Its been my experience in hoods that the black people i knew acted "extra" within the law. Like "No way dude I wont touch that glass weed pipe of yours, cops would call me a crack addict"Thanks for jumping to a whole series of conclusions.
We don't know if the 911 call was accurate. Granted, after multiple robberies a store owner is entitled to be suspicious, but that doesn't prove that his description is accurate. (In fact, it might suggest the opposite.)
We don't know if Brandon McKean was the person the shop owner reported. It seems unlikely, as he was at a friend's house when the 911 call was made, and had only been walking outside for a few minutes.
Even if we accept those two aspects at face value, then no, looking in a shop window is NOT equivalent to walking around with an AK-47 on a strap. That's just insane.
I see. It's perfectly acceptable for police to randomly stop people, provide a flimsy excuse for the stop, and no one should complain.
I'm curious, how often do you get stopped? How many times would it take for you to get stopped, before you started complaining about it, and thinking that something was up?
McKean didn't claim they were. He was expressing outrage over what he thought was an unacceptable reason to call the cops.
McKean did not accuse the officer of disrespecting him.
As he thought the reason for the stop was basically "walking while black," he definitely felt disrespected, and understandably so.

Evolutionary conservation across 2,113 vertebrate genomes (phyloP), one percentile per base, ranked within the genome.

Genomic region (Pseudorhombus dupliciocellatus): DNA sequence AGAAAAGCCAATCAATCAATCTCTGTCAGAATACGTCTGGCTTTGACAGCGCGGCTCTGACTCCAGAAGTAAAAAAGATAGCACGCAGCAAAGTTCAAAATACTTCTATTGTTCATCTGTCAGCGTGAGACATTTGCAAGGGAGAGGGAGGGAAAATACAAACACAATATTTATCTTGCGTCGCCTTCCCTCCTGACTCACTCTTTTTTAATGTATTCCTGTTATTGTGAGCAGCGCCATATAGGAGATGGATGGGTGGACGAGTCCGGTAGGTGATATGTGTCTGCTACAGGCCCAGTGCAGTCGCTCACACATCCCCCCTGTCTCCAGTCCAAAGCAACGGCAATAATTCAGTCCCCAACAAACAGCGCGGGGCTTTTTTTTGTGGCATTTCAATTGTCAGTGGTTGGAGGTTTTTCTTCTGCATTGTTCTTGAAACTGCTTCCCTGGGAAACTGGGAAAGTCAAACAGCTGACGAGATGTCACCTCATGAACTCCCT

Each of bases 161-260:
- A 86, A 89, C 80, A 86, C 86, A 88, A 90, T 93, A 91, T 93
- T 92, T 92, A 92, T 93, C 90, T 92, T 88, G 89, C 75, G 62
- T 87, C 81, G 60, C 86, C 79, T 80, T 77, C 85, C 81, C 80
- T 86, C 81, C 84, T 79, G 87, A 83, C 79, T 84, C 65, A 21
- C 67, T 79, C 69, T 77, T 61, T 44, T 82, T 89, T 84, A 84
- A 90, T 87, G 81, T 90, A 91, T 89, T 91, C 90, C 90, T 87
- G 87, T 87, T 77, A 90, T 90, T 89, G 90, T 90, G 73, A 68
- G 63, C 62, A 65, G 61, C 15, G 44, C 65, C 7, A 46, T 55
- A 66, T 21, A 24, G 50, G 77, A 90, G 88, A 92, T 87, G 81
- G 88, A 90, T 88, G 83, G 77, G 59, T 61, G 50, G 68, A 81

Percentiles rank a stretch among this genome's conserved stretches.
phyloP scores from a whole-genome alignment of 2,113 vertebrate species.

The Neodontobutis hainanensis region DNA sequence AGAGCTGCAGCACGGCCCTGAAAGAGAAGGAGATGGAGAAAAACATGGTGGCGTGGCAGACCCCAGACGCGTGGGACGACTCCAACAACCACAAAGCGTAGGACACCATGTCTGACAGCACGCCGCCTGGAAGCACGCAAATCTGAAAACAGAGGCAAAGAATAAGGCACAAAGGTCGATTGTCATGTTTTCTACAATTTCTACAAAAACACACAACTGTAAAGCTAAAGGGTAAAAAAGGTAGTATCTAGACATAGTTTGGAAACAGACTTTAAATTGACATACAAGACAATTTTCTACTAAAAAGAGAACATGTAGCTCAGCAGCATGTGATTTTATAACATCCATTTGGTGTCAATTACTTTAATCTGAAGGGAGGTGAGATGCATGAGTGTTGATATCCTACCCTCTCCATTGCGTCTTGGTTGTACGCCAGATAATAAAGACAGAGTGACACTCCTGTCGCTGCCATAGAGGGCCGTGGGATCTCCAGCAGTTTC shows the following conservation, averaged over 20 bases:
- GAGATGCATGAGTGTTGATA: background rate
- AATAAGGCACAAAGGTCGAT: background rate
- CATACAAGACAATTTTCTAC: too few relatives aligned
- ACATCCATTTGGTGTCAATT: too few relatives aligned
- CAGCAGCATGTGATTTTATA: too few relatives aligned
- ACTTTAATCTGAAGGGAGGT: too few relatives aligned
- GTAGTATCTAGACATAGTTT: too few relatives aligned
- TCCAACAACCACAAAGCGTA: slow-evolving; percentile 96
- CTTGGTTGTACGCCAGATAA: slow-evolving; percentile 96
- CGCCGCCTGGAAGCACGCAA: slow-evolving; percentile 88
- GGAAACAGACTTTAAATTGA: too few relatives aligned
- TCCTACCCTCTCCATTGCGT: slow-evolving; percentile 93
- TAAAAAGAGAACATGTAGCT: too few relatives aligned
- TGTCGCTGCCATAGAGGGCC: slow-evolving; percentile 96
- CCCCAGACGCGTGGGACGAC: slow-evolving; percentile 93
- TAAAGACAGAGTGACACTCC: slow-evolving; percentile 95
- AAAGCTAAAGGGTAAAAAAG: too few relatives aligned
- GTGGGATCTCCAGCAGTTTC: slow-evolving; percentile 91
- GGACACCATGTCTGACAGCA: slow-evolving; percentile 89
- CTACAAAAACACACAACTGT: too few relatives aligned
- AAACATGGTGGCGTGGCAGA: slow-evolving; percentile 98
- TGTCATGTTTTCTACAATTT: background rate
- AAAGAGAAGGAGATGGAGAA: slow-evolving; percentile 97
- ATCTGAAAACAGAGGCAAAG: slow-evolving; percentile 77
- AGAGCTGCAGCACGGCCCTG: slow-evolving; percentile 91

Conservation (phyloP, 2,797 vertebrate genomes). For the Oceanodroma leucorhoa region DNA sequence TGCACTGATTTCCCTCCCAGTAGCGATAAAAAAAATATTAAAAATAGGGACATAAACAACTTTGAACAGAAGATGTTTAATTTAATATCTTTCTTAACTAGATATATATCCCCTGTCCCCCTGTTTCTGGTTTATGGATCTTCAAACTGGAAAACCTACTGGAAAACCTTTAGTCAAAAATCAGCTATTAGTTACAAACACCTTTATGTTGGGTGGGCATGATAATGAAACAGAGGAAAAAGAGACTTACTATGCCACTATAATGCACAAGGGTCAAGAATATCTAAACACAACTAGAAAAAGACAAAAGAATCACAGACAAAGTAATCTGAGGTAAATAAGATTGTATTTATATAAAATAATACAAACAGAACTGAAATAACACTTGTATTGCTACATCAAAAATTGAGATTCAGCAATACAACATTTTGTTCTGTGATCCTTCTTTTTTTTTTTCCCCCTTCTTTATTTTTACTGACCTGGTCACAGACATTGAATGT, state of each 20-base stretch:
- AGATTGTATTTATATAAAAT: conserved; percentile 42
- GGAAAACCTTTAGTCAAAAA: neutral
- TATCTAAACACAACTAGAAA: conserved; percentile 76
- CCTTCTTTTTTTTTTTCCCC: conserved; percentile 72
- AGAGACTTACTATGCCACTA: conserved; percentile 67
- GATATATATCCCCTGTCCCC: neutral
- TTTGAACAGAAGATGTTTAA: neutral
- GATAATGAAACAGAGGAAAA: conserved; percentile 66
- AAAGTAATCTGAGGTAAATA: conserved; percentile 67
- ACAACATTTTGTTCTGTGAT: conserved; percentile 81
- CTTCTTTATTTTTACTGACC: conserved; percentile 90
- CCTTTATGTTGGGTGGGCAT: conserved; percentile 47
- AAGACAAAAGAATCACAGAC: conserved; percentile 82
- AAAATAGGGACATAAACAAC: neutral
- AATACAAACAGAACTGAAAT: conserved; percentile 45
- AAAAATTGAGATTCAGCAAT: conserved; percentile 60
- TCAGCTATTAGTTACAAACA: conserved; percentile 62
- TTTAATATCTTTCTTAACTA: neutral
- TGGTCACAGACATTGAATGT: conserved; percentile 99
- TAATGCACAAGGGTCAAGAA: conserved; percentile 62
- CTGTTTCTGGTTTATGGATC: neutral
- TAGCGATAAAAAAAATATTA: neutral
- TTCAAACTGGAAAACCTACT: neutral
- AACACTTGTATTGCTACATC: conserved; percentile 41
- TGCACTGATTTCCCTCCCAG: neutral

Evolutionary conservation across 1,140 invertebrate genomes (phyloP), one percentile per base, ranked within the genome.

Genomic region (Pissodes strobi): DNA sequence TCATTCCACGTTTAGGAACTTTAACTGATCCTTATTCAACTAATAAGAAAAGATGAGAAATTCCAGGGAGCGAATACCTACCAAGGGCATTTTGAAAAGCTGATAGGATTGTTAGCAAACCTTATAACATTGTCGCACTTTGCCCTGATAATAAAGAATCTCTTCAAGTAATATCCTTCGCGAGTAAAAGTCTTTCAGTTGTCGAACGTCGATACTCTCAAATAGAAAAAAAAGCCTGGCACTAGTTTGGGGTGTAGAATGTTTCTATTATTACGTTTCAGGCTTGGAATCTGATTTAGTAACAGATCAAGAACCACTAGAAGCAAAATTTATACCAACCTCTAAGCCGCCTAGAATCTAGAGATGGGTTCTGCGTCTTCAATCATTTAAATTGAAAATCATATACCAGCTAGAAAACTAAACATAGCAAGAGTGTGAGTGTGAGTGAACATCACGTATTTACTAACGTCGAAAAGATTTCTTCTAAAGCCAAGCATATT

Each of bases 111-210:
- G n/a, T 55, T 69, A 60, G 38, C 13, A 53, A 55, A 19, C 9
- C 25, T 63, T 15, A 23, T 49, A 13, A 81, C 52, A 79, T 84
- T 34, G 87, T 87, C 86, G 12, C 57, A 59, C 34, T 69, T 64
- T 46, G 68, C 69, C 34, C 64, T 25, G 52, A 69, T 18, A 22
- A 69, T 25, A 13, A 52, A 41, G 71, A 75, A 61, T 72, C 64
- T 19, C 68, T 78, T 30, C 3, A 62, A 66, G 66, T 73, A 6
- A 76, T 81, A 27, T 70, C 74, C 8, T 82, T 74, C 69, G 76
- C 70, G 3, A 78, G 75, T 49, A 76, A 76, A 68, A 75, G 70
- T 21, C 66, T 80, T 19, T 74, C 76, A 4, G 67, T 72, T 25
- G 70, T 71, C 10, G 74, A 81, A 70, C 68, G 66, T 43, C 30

....except that black citizens get stopped over trivial ways repeatedly, and often with unjust results.
One well-known example is NYC's "stop and frisk" policy. One aspect of the policy made a great deal of sense: They were putting police officers into high-crime areas. The rest, did not. They made over 5 million S&F's over 12 years, and in several years police conducted over 500,000 stops. Few stops were linked to any nearby criminal activity. Over 90% of those frisked were black and Latino. The police only found weapons in 0.2% of frisks. It produced few arrests. There's no good evidence it reduced crime. Alienated much of the community. The policy was so egregious that eventually it was ruled unconstitutional last year. (FYI, crime in NYC has dropped 4.35% in 2014, despite the termination of S&F last August.)
And of course, there's other issues like blacks are more likely to be stopped, twice as likely to be searched when they are stopped than whites, more likely that whites to be killed while in police custody, less likely to have contraband on them when they are searched. Even given disparities in crime rates in minority populations, and given how overt expressions of racism have declined in recent decades, concerns about structural and unconscious bias are often warranted.
Thus, if a black person gets stopped for what appears to be a trivial or frivolous reason, they're probably justified in jumping to the conclusion that there is some sort of racist impulse behind it -- even if the cop(s) involved are not personally racist.
Yes, respect is mutual. And we saw these two individuals expressing respect to one another.
However and again, I have no problems whatsoever with people filming encounters with police, and releasing it for public viewing. Neither should you. As Oakland County Sheriff Mike Bouchard said: "We have nothing to hide when we do our job."